• 3.
    Johansson, Pia
    et al.
    Karolinska Institutet, Dep. Public Health Sciences .
    Eriksson, Lina
    Statens folkhälsoinstitut.
    Sadigh, SIV
    Karolinska Institutet, Dep. Public Health Sciences .
    Rehnberg, Clas
    Karolinska Institutet, LIME.
    Tillgren, Per
    Mälardalen University, School of Health, Care and Social Welfare.
    Participation, resource mobilisation and financial incentives in community-based health promotion - an economic evaluation perspective from Sweden.2009In: Health Promotion International, ISSN 0957-4824, E-ISSN 1460-2245, Vol. 24, no 2, p. 177-184Article in journal (Refereed)
    Abstract [en]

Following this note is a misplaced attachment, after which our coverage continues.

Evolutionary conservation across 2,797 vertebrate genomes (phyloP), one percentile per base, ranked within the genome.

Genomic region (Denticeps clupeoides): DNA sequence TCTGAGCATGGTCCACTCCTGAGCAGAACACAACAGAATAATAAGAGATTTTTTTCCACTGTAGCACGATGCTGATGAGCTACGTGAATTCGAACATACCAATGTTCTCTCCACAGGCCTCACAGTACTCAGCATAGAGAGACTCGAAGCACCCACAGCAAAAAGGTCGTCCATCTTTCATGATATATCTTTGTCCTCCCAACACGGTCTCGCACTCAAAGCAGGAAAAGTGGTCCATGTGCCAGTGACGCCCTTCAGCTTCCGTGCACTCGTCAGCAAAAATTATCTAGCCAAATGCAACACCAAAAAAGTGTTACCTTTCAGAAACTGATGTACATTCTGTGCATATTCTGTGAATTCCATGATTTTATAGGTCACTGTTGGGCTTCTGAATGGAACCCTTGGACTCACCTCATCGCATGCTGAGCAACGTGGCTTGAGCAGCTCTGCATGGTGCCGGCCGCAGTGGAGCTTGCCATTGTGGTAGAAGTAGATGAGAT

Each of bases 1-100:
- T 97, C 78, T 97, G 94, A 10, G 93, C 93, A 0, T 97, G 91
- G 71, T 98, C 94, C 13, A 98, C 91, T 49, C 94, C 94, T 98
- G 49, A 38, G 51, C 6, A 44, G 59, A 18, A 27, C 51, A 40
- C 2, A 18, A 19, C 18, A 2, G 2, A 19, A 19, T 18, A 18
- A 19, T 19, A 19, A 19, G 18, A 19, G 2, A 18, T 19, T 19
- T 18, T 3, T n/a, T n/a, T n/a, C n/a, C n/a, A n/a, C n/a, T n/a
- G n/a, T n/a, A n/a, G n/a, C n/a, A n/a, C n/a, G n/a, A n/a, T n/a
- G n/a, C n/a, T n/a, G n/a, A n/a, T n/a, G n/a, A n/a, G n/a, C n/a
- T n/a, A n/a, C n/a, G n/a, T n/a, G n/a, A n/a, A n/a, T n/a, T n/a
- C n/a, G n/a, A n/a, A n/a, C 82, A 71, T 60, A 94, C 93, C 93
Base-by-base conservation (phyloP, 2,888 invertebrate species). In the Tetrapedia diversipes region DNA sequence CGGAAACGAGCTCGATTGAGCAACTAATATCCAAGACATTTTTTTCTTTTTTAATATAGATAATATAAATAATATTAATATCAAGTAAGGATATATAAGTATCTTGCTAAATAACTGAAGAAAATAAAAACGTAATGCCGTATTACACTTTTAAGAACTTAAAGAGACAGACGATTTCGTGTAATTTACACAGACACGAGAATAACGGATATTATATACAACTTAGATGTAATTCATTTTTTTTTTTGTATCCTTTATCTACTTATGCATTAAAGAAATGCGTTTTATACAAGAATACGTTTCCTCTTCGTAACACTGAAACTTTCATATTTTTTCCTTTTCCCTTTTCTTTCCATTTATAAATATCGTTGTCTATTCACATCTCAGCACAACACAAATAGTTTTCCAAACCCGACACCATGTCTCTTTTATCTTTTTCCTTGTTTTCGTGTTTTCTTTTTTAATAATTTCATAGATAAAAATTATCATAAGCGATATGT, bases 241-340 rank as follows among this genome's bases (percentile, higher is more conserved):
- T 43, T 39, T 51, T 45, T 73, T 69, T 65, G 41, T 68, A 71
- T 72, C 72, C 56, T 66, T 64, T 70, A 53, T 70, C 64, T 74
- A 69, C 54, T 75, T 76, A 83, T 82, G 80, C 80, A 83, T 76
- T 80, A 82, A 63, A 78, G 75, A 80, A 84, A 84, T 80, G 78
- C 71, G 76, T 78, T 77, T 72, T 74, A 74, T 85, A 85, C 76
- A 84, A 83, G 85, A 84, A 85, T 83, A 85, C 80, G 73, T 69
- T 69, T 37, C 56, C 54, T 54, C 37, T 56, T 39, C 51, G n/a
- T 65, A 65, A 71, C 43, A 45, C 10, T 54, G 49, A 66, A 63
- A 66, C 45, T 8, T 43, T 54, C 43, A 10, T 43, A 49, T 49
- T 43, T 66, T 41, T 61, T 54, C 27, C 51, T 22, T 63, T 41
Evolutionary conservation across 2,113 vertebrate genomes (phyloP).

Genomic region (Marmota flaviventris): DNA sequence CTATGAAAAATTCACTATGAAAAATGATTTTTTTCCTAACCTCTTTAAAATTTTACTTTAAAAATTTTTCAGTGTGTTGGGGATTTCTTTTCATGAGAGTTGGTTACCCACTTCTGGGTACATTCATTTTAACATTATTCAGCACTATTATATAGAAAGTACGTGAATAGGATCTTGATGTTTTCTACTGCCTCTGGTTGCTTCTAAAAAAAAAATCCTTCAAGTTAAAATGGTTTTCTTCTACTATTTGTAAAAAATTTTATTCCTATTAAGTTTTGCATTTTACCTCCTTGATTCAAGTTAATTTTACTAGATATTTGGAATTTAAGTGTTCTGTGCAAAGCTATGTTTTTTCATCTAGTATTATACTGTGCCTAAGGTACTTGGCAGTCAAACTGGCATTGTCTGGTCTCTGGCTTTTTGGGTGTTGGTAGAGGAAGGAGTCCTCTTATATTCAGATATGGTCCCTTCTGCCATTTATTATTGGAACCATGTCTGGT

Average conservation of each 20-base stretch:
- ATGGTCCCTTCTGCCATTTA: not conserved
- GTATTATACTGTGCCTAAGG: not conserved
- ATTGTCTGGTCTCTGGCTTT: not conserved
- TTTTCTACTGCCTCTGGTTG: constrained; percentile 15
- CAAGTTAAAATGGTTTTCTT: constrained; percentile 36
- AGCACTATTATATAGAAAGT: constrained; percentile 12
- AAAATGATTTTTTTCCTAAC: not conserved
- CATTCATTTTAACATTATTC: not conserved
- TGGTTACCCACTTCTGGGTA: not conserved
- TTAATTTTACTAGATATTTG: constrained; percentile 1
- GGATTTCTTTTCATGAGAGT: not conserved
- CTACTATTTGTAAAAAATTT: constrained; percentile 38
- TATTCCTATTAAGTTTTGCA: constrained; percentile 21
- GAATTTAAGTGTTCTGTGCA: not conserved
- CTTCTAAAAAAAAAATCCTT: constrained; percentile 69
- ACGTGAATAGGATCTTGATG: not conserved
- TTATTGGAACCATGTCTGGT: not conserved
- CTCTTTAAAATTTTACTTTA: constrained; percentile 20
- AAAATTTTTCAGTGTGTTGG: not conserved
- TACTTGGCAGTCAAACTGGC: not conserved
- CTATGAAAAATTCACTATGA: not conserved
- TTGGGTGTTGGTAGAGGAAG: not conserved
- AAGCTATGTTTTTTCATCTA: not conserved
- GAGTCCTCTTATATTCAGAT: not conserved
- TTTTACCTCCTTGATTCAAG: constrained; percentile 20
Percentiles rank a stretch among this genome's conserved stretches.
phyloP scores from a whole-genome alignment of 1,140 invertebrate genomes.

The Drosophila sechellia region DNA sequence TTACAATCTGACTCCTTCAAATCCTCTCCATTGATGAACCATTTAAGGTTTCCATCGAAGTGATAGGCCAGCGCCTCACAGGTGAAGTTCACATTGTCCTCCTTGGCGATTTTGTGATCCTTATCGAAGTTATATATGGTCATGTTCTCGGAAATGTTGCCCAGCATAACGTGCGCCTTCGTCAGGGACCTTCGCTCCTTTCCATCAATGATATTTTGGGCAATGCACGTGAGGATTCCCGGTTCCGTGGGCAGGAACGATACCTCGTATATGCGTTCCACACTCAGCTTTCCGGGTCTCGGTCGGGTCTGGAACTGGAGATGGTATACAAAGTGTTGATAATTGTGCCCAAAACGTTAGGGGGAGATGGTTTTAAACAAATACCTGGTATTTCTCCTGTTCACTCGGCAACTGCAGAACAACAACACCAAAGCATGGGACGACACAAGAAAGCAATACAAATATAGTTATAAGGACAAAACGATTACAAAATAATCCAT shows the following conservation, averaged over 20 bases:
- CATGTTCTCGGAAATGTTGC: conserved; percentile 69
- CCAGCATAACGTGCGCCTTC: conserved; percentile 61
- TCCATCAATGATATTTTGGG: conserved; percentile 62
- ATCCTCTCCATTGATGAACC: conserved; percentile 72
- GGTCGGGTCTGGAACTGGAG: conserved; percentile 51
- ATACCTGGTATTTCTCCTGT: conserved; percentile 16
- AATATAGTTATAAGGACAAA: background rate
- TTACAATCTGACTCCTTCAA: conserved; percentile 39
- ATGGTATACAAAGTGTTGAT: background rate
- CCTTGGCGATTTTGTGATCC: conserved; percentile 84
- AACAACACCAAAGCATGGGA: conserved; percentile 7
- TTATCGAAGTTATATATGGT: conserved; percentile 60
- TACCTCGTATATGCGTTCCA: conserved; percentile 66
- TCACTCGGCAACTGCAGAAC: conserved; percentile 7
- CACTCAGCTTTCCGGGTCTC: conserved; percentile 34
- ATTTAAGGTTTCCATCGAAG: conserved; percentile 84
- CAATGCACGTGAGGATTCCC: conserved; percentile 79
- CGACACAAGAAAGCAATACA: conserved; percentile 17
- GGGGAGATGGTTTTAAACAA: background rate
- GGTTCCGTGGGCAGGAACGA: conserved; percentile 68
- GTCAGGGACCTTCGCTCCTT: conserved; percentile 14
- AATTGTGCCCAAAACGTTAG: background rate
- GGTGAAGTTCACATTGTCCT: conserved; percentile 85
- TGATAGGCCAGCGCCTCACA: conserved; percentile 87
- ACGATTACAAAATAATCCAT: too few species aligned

Local community participation is an important objective for many health promotion interventions, but it hinges on the incentives for local organizations to participate. Both aspects might be explored with information obtained from economic evaluations, illustrated in this study with data from a cost-effectiveness analysis of an elderly safety promotion programme implemented in Sweden. Previously, resource mobilization has been used as a process indicator for successful community participation. We propose that resource mobilization can be measured as the proportion of total intervention costs paid by collaborators. In the case presented here, local collaborators contributed 50 per cent of the total intervention costs (SEK 6.45 million, in Swedish krona 2004; 1 USD = 7.35 SEK), while participants, i.e. the elderly in the intervention area, contributed 13 per cent and the remainder, 37 per cent, was paid by project funds. In a subsector financial analysis, the distribution of costs and financial benefits from interventions among different sectors in society is described. The estimated financial benefits in the case were divided between the health-care system (SEK 2.5 million), the local authority (SEK 3.7 million) and the elderly and their relatives (SEK 0.3 million). The only net beneficiary was the local authority. In the case presented here, the health promotion objective of local community participation was achieved as half of the total costs was mobilized from local collaborators. The local community participation objective was supported by financial incentives for at least one key collaborator.